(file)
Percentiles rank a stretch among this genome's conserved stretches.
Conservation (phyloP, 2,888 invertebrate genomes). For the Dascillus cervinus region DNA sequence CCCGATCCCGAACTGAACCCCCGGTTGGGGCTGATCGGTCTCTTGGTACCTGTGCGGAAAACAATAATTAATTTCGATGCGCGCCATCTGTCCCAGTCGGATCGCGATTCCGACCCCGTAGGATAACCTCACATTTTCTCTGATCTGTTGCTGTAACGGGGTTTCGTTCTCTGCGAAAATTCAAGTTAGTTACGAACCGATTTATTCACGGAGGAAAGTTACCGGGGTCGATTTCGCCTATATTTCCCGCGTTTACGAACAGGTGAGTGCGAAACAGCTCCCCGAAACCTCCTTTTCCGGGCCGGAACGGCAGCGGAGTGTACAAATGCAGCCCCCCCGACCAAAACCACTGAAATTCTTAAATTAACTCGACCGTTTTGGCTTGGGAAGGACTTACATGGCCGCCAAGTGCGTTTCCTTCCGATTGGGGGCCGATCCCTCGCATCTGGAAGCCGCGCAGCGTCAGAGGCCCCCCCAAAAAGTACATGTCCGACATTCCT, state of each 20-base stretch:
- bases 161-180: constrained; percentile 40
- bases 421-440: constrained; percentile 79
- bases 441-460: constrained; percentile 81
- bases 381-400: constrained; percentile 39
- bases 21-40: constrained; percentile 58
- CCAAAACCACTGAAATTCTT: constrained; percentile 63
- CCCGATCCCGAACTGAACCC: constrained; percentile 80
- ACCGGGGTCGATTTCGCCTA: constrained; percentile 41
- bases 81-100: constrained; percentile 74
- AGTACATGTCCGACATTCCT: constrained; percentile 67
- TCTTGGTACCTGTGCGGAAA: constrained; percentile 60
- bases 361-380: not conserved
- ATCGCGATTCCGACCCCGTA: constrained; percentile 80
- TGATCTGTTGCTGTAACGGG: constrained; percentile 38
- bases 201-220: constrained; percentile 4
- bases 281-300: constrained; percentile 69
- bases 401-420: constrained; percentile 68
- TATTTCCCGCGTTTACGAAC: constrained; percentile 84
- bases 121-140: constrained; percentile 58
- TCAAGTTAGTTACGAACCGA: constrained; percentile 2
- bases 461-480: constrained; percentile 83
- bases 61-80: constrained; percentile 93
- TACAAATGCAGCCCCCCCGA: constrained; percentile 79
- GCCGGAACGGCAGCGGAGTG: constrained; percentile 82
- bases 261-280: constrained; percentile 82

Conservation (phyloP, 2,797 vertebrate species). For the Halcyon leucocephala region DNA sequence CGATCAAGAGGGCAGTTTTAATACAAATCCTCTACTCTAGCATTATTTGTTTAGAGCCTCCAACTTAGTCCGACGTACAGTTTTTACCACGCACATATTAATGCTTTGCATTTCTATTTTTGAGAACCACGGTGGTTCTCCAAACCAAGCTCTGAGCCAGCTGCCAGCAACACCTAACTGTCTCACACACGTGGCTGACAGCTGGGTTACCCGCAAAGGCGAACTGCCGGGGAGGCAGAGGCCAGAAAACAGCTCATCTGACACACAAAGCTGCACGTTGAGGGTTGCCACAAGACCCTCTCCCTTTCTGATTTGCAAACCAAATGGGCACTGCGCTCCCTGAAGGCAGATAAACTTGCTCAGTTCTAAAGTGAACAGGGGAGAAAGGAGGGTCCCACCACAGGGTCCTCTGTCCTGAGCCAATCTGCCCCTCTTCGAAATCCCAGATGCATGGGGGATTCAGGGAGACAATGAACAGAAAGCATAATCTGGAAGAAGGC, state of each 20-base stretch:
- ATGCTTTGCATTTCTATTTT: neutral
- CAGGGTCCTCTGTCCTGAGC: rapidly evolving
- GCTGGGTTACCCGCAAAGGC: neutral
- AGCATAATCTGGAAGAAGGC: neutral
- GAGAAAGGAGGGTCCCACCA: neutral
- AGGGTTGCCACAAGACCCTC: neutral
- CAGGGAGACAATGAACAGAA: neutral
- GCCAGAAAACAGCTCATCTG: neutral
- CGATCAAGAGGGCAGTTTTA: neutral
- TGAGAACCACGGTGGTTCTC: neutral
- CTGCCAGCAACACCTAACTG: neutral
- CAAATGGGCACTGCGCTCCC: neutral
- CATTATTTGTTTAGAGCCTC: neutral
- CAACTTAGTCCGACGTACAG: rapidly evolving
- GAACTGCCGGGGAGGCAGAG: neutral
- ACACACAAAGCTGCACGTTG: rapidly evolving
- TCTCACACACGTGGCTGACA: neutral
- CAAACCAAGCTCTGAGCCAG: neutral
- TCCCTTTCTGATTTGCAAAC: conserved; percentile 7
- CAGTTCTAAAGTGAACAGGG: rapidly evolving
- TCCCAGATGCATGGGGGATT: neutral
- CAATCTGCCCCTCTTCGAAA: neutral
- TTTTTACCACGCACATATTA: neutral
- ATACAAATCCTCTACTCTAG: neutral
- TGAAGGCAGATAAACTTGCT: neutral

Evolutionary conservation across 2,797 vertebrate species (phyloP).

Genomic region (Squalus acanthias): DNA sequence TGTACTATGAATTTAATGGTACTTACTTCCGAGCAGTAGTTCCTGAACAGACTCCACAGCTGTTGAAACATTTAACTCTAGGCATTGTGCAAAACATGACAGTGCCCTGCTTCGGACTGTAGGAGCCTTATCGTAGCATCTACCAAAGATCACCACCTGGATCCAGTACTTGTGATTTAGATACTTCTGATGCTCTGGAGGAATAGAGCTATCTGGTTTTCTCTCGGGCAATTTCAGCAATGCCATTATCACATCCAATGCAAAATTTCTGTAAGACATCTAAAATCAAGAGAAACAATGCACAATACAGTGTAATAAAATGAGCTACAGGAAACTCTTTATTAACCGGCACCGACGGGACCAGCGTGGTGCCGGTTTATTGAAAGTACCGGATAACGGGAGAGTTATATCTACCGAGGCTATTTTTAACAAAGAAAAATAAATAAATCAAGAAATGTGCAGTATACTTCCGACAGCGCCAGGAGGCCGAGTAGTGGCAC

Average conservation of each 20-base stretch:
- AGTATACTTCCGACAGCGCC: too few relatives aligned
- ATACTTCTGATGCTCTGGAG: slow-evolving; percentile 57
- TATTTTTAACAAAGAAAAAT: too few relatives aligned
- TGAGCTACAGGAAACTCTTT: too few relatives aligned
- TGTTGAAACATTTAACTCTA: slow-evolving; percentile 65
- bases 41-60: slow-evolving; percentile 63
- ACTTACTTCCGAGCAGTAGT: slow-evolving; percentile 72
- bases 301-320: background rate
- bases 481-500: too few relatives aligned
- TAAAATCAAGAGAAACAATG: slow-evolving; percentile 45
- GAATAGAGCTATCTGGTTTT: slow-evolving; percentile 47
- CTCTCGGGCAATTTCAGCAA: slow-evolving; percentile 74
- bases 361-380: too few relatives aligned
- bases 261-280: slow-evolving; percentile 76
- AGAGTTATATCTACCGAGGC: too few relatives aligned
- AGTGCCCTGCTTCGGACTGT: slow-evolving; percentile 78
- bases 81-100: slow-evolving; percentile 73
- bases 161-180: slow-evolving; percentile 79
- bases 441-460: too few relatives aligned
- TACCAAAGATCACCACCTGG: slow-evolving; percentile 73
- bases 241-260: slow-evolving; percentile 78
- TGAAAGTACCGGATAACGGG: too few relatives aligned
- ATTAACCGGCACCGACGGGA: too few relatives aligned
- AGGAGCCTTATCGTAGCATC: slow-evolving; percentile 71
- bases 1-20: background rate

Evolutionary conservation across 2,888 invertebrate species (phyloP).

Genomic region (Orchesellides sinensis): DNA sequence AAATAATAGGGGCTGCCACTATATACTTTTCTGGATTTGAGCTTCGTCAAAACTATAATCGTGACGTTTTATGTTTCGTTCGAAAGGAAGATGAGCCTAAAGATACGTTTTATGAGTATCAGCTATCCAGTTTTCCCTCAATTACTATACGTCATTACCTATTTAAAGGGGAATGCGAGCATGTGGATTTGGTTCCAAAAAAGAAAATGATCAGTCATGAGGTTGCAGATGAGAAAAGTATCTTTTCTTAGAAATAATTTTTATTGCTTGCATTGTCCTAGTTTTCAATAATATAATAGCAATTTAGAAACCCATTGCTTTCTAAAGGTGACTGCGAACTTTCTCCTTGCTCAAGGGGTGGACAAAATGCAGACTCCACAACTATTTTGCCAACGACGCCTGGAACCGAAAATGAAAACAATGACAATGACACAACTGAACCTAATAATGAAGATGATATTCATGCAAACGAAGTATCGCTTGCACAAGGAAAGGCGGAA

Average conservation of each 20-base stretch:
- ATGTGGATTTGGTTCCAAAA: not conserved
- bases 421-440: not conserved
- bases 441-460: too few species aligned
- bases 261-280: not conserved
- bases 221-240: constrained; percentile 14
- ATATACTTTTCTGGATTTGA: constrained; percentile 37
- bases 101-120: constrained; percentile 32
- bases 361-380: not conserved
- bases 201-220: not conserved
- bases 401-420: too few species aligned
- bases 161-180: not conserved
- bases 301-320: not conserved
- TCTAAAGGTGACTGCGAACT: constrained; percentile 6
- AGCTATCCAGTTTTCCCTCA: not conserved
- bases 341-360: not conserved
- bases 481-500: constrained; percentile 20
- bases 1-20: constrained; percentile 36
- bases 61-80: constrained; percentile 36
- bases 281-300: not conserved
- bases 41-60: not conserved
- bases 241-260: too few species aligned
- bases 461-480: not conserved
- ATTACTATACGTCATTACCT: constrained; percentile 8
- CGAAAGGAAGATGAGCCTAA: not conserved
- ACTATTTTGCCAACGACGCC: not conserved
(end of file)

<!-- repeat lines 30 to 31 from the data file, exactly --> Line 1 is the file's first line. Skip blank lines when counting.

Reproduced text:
- CAGGGTCCTCTGTCCTGAGC: rapidly evolving
- GCTGGGTTACCCGCAAAGGC: neutral